Monday, January 28, 2013

I'm an African American

Last month, just before I set sail to Europe to explore some of my ancestral roots, I saw a fascinating show on the National Geographic Channel. I might be one of the 38 people who actually watches this network. The show was all about the Genome Project.

A scientist has taken it upon himself (and his team) to crowdsource DNA from willing participants in order build a database and paint a more accurate picture of human migration. You know, since Adam and Eve tried to keep a pet snake and were evicted from the Garden of Eden by the landLord.

In the show, the scientist combs the streets of New York City, my hometown, to find folks from all different backgrounds. One of the more interesting subjects was Paco. A man in his late 20's who was orphaned in Columbia when his parents were murdered in a drug deal that went south. Drug deals are forever going south.

Because of his brownish skin and his first name, Paco thought he had come from a typical Hispanic background. He didn't.

The DNA revealed something interesting. Genetic markers indicated that his background, though most recently from South America, originated in Eastern Europe. And prior to that, the Mediterranean Crescent.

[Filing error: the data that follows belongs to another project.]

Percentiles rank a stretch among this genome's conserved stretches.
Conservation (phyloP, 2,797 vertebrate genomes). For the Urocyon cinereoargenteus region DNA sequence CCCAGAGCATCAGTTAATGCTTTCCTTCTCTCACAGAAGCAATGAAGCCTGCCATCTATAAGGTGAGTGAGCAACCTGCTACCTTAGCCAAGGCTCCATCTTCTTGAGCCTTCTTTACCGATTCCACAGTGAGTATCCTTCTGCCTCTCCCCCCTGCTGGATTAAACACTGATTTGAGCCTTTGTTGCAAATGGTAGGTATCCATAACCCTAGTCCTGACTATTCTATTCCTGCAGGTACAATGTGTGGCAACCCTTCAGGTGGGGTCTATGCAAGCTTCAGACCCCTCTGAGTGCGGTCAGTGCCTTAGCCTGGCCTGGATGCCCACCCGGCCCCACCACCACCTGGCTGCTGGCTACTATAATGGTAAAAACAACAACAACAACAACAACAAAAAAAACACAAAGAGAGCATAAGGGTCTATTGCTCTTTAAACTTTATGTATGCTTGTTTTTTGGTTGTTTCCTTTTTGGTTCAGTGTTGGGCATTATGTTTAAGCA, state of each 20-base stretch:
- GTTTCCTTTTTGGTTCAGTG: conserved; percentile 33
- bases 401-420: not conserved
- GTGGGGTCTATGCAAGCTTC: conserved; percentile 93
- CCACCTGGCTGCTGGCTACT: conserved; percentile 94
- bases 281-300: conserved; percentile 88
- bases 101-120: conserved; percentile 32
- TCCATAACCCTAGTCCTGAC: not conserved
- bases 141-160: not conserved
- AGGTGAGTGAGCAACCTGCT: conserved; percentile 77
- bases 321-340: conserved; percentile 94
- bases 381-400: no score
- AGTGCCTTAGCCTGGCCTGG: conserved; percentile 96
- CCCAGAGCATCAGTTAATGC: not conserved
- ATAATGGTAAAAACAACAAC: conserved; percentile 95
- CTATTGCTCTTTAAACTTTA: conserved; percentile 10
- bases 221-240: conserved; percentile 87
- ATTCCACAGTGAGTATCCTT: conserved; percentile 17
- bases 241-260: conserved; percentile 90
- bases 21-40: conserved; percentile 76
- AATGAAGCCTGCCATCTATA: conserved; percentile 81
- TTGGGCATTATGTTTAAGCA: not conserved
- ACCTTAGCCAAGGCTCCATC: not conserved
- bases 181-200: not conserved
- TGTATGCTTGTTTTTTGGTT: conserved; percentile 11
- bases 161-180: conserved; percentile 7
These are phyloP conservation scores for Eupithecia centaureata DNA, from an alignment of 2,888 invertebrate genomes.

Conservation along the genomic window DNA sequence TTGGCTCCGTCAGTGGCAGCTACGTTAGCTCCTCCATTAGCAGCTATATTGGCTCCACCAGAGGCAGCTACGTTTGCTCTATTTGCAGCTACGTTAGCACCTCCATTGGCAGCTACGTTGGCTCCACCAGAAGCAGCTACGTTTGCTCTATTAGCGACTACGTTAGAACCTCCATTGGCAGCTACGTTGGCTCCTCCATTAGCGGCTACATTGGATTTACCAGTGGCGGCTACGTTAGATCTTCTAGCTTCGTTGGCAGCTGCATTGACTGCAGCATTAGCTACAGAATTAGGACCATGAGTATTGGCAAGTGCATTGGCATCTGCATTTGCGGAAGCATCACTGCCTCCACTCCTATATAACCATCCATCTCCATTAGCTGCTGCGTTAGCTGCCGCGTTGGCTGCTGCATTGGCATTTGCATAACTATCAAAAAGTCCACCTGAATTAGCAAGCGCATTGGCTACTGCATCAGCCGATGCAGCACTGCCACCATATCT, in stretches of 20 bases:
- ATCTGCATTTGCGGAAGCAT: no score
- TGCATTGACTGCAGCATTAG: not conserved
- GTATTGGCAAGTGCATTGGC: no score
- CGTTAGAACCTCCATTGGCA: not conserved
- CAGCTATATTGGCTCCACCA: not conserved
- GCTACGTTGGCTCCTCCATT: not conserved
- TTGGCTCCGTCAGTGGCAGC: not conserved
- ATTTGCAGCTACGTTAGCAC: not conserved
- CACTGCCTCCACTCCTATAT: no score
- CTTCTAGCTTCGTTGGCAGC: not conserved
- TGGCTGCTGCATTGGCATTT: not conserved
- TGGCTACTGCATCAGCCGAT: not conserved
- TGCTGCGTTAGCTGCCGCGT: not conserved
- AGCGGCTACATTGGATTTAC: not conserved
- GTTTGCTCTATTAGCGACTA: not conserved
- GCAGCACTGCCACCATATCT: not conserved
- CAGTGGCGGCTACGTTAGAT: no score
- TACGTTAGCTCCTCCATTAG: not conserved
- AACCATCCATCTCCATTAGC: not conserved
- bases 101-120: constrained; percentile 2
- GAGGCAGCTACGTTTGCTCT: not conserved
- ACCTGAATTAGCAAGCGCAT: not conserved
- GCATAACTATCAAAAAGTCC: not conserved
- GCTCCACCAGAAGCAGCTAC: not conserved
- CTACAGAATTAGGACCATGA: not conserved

In other words, the scientist told him, Paco was a Jew.

Naturally this piqued my curiosity. What if I had been operating under a mistaken sense of tribal identity? The truth is, we all are. As every human on the planet, including many of those pasty-white Creationists who believe Jesus had a dinosaur, can be traced back to Africa.

So I went online to read more about the Genome Project. And if you haven't already guessed, shelled out the money to participate in the endeavor. In 6-8 weeks I will know the results. Of course, that means in 6-8 weeks, you will also know the results.

If you've been following this blog or even if you're a first time visitor, you know that roundseventeen is an exercise in narcissism. I may have deluded myself into thinking it's a way to limber up the creative muscle or to keep up a daily regimen of filling a page, but seriously, who are we kidding?

It's narcissistic, as all blogging and most writing is. And now with my participation in the Genome Project, I am about to take it to a new level -- the cellular level.

"Open the plastic wrapped DNA collection device and vigorously rub the inside of your cheek for no less than 45 seconds. Then deposit your collected DNA sample into the hermitically-sealed vial marked with your individual QR code."

Hemingway famously said, "There is nothing to writing. All you do is sit down at a typewriter and bleed."

Apparently, bleeding is not enough.
In 2013, it also means swabbing.

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